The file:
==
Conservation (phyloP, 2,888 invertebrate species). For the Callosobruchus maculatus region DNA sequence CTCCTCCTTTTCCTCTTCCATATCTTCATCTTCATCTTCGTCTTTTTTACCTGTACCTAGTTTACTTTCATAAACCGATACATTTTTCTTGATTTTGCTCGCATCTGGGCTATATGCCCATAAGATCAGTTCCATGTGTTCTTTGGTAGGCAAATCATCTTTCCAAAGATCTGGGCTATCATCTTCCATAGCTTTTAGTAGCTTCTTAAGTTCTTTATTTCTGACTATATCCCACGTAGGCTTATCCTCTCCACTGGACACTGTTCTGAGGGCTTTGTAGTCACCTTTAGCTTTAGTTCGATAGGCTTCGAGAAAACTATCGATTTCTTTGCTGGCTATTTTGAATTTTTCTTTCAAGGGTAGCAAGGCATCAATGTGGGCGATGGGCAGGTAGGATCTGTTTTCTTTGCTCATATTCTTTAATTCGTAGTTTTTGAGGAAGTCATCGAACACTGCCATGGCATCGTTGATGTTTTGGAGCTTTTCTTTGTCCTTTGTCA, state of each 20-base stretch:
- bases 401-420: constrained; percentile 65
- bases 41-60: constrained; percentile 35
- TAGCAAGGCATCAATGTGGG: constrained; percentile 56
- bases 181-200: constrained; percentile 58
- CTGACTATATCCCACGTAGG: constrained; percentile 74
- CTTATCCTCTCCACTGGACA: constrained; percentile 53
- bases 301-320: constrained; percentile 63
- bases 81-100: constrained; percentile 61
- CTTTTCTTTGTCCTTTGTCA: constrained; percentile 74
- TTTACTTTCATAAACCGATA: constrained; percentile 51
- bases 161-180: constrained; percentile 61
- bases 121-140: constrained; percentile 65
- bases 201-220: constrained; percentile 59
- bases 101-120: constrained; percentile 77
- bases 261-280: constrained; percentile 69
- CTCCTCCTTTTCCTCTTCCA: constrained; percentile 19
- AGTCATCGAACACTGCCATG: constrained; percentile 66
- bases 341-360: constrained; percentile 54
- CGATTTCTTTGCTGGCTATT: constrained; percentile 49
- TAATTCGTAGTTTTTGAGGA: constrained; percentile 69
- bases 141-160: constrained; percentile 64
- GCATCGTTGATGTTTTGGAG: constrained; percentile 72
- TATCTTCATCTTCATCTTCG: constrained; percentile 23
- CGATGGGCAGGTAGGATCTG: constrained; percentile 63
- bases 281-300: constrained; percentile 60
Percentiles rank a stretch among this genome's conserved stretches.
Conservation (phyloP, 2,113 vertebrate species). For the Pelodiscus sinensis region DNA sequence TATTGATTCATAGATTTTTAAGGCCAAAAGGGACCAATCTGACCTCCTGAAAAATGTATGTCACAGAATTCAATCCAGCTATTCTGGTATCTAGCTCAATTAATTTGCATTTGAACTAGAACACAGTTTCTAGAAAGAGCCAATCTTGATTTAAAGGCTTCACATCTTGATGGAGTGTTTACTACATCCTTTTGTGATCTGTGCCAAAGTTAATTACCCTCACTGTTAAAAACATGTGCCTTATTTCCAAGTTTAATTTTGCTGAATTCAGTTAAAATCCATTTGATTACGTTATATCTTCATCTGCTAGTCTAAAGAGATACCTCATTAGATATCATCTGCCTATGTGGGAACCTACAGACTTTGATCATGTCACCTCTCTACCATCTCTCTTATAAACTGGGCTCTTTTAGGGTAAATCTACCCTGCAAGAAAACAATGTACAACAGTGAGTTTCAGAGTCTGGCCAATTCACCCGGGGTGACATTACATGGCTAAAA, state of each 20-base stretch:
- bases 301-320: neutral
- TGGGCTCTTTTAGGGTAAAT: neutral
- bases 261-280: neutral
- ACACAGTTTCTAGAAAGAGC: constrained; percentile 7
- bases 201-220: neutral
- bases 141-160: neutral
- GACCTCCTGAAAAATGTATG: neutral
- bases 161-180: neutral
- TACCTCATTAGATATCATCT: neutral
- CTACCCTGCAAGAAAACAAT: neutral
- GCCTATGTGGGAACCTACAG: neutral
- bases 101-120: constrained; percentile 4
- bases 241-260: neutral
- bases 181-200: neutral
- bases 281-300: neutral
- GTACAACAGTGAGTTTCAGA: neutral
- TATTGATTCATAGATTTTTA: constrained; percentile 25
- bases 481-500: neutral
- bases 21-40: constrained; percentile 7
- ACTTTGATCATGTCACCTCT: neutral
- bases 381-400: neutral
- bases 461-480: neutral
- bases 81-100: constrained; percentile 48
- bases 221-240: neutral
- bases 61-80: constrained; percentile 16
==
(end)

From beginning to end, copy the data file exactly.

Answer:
Conservation (phyloP, 2,888 invertebrate species). For the Callosobruchus maculatus region DNA sequence CTCCTCCTTTTCCTCTTCCATATCTTCATCTTCATCTTCGTCTTTTTTACCTGTACCTAGTTTACTTTCATAAACCGATACATTTTTCTTGATTTTGCTCGCATCTGGGCTATATGCCCATAAGATCAGTTCCATGTGTTCTTTGGTAGGCAAATCATCTTTCCAAAGATCTGGGCTATCATCTTCCATAGCTTTTAGTAGCTTCTTAAGTTCTTTATTTCTGACTATATCCCACGTAGGCTTATCCTCTCCACTGGACACTGTTCTGAGGGCTTTGTAGTCACCTTTAGCTTTAGTTCGATAGGCTTCGAGAAAACTATCGATTTCTTTGCTGGCTATTTTGAATTTTTCTTTCAAGGGTAGCAAGGCATCAATGTGGGCGATGGGCAGGTAGGATCTGTTTTCTTTGCTCATATTCTTTAATTCGTAGTTTTTGAGGAAGTCATCGAACACTGCCATGGCATCGTTGATGTTTTGGAGCTTTTCTTTGTCCTTTGTCA, state of each 20-base stretch:
- bases 401-420: constrained; percentile 65
- bases 41-60: constrained; percentile 35
- TAGCAAGGCATCAATGTGGG: constrained; percentile 56
- bases 181-200: constrained; percentile 58
- CTGACTATATCCCACGTAGG: constrained; percentile 74
- CTTATCCTCTCCACTGGACA: constrained; percentile 53
- bases 301-320: constrained; percentile 63
- bases 81-100: constrained; percentile 61
- CTTTTCTTTGTCCTTTGTCA: constrained; percentile 74
- TTTACTTTCATAAACCGATA: constrained; percentile 51
- bases 161-180: constrained; percentile 61
- bases 121-140: constrained; percentile 65
- bases 201-220: constrained; percentile 59
- bases 101-120: constrained; percentile 77
- bases 261-280: constrained; percentile 69
- CTCCTCCTTTTCCTCTTCCA: constrained; percentile 19
- AGTCATCGAACACTGCCATG: constrained; percentile 66
- bases 341-360: constrained; percentile 54
- CGATTTCTTTGCTGGCTATT: constrained; percentile 49
- TAATTCGTAGTTTTTGAGGA: constrained; percentile 69
- bases 141-160: constrained; percentile 64
- GCATCGTTGATGTTTTGGAG: constrained; percentile 72
- TATCTTCATCTTCATCTTCG: constrained; percentile 23
- CGATGGGCAGGTAGGATCTG: constrained; percentile 63
- bases 281-300: constrained; percentile 60
Percentiles rank a stretch among this genome's conserved stretches.
Conservation (phyloP, 2,113 vertebrate species). For the Pelodiscus sinensis region DNA sequence TATTGATTCATAGATTTTTAAGGCCAAAAGGGACCAATCTGACCTCCTGAAAAATGTATGTCACAGAATTCAATCCAGCTATTCTGGTATCTAGCTCAATTAATTTGCATTTGAACTAGAACACAGTTTCTAGAAAGAGCCAATCTTGATTTAAAGGCTTCACATCTTGATGGAGTGTTTACTACATCCTTTTGTGATCTGTGCCAAAGTTAATTACCCTCACTGTTAAAAACATGTGCCTTATTTCCAAGTTTAATTTTGCTGAATTCAGTTAAAATCCATTTGATTACGTTATATCTTCATCTGCTAGTCTAAAGAGATACCTCATTAGATATCATCTGCCTATGTGGGAACCTACAGACTTTGATCATGTCACCTCTCTACCATCTCTCTTATAAACTGGGCTCTTTTAGGGTAAATCTACCCTGCAAGAAAACAATGTACAACAGTGAGTTTCAGAGTCTGGCCAATTCACCCGGGGTGACATTACATGGCTAAAA, state of each 20-base stretch:
- bases 301-320: neutral
- TGGGCTCTTTTAGGGTAAAT: neutral
- bases 261-280: neutral
- ACACAGTTTCTAGAAAGAGC: constrained; percentile 7
- bases 201-220: neutral
- bases 141-160: neutral
- GACCTCCTGAAAAATGTATG: neutral
- bases 161-180: neutral
- TACCTCATTAGATATCATCT: neutral
- CTACCCTGCAAGAAAACAAT: neutral
- GCCTATGTGGGAACCTACAG: neutral
- bases 101-120: constrained; percentile 4
- bases 241-260: neutral
- bases 181-200: neutral
- bases 281-300: neutral
- GTACAACAGTGAGTTTCAGA: neutral
- TATTGATTCATAGATTTTTA: constrained; percentile 25
- bases 481-500: neutral
- bases 21-40: constrained; percentile 7
- ACTTTGATCATGTCACCTCT: neutral
- bases 381-400: neutral
- bases 461-480: neutral
- bases 81-100: constrained; percentile 48
- bases 221-240: neutral
- bases 61-80: constrained; percentile 16